You may ask why train stroke rate in the pool for training in the open water? The goal is to increase your consistency and ability to hold a targeted stroke rate. Consistency is one of the big challenges when transitioning from the pool to open water swimming. When you’re swimming in a pool, you’re taking rests between intervals and pushing off from the wall after every length. This means you’ll most likely be able to maintain a higher stroke rate throughout the course of that swim than you would if you were swimming in open water without rests or the ability to push off the wall.
So, it’s important to determine your baseline swim stroke in the pool--and then start planning to overshoot that rate for your transition to open water swimming.
Understanding how to hold your stroke over a specific duration in the pool is a great way to start transitioning your training into the open water.
There are a number of ways to do this, depending on your access to open water as well as long course pools (50 meters). If you do have a long course pool available to train in, try swimming longer intervals to mimic swimming in open water.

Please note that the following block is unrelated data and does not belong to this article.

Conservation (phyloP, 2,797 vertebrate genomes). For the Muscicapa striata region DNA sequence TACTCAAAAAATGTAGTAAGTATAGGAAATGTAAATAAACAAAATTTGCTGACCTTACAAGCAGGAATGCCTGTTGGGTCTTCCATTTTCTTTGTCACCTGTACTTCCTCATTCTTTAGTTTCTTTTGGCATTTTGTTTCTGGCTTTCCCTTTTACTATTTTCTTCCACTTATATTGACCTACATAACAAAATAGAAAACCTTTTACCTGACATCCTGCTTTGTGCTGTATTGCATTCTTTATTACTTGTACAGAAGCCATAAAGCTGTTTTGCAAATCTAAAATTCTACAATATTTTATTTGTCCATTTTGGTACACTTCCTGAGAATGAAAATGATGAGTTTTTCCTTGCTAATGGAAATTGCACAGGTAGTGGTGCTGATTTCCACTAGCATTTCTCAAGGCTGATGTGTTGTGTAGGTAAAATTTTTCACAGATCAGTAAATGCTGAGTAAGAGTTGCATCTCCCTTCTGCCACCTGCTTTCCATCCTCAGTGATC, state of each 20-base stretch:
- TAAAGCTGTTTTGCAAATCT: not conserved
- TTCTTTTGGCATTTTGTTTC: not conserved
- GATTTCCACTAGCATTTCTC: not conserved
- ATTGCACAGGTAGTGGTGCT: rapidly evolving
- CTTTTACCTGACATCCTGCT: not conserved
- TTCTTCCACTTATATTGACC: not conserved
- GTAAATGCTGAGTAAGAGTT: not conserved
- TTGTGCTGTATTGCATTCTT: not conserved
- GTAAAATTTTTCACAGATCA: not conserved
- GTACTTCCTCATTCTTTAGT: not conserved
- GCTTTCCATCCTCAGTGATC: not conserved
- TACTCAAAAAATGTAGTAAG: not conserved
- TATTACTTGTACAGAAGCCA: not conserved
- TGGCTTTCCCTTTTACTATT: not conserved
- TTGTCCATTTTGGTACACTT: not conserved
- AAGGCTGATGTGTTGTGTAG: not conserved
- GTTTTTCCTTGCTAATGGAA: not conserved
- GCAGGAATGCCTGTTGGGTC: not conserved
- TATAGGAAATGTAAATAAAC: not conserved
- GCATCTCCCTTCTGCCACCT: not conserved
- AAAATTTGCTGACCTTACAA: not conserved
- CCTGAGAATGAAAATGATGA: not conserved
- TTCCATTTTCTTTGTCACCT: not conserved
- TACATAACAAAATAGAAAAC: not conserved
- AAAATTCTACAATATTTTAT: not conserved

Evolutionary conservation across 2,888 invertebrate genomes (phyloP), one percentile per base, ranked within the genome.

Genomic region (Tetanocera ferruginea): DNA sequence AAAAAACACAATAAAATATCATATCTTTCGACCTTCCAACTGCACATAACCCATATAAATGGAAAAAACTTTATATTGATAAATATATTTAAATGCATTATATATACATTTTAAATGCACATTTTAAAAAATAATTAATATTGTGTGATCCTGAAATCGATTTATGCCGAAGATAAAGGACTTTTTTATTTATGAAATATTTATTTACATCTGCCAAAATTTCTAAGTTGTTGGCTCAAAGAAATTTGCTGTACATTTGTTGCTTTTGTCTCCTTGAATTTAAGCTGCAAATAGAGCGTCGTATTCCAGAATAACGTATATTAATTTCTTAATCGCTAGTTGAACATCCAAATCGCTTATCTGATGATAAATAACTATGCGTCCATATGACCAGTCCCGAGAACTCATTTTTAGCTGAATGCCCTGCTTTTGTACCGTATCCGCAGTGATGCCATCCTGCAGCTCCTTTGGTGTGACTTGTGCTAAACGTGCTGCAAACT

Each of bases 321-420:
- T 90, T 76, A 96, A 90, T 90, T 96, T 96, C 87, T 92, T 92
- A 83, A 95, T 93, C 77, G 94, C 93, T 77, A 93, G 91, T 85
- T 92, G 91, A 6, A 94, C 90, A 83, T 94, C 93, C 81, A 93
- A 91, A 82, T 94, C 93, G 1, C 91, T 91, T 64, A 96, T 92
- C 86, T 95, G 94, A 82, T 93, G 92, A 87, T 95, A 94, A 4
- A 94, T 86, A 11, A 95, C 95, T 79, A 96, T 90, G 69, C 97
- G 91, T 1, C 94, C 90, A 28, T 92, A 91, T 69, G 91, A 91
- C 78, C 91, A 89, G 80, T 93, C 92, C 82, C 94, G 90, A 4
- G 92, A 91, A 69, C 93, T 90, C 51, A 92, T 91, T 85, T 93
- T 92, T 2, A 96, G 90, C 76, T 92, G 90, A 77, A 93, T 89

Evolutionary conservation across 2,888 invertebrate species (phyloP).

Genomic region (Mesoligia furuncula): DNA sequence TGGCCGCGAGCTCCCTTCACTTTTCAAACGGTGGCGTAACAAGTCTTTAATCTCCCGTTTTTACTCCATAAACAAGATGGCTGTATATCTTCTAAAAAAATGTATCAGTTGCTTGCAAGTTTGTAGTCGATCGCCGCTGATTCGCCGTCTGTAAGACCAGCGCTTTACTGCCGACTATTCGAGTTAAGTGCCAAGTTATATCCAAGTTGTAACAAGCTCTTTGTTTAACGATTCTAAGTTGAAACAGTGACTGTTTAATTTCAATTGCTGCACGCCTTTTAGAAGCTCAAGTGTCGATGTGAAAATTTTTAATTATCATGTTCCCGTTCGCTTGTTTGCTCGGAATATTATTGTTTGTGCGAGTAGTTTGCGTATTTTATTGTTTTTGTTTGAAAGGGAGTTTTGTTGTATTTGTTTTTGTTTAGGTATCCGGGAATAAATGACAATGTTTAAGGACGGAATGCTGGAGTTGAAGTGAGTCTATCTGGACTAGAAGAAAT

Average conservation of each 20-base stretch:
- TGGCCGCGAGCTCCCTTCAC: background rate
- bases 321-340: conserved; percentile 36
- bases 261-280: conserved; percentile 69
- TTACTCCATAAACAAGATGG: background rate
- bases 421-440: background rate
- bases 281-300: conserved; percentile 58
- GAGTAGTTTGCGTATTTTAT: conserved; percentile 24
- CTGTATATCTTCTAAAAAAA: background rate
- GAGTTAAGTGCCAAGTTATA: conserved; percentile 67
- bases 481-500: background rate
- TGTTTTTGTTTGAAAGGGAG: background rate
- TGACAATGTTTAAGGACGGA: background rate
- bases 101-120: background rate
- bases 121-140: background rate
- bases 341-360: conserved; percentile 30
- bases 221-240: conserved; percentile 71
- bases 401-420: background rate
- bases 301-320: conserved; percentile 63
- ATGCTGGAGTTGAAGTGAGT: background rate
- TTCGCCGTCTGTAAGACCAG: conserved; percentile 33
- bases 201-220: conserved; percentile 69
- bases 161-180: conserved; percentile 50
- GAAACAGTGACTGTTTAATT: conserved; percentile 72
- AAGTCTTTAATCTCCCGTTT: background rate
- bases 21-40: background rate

Another great way to target your open water training in the pool is to swim for a specific period of time vs. the total distance you have swum. In open water, you will not get the same breaks from turning in a pool or even resting at the wall. So training over long periods of time, will help you train your arms and stroke rate to prepare for the open water environment.
As you begin to swim more in the open water, using your stroke rate will help guide and control your pace. You may find that as you start open water swimming that holding the same stroke rate may be a bit more challenging due to the lack of walls to turn and rest on, as well you may have a wetsuit on which will increase resistance in your stroke.
One of the challenges is not being able to see your stroke rate while swimming.. When you are on a bike it is easy to understand your cadence because you can look at your RPM, yet with swimming, you can only look at the data after and have to base your rating off feel. With FORM goggles, you can also make it easier to track your stroke rate, pace, and distance without compromising your performance in open water by seeing your metrics in real-time, right in front of your eyes.
FORM also now integrates into TrainingPeaks, which means you can now import your structured swims from TrainingPeaks to the FORM app and goggles. This is a new feature that FORM has just developed to bring more functionality to their overall swim training platform. As a FORM user, you can link your TrainingPeaks account to your FORM app in order to pull workouts to the goggles as well as send the data to TrainingPeaks after you swim.
To learn more about the new feature, click here.
Triathlon pacing and open water swimming require focused, consistent, and strategic training. Taking advantage of a training plan will help you go from tackling the first stage of your progressive overload all the way through to swimming your full target distance with your goal stroke rate.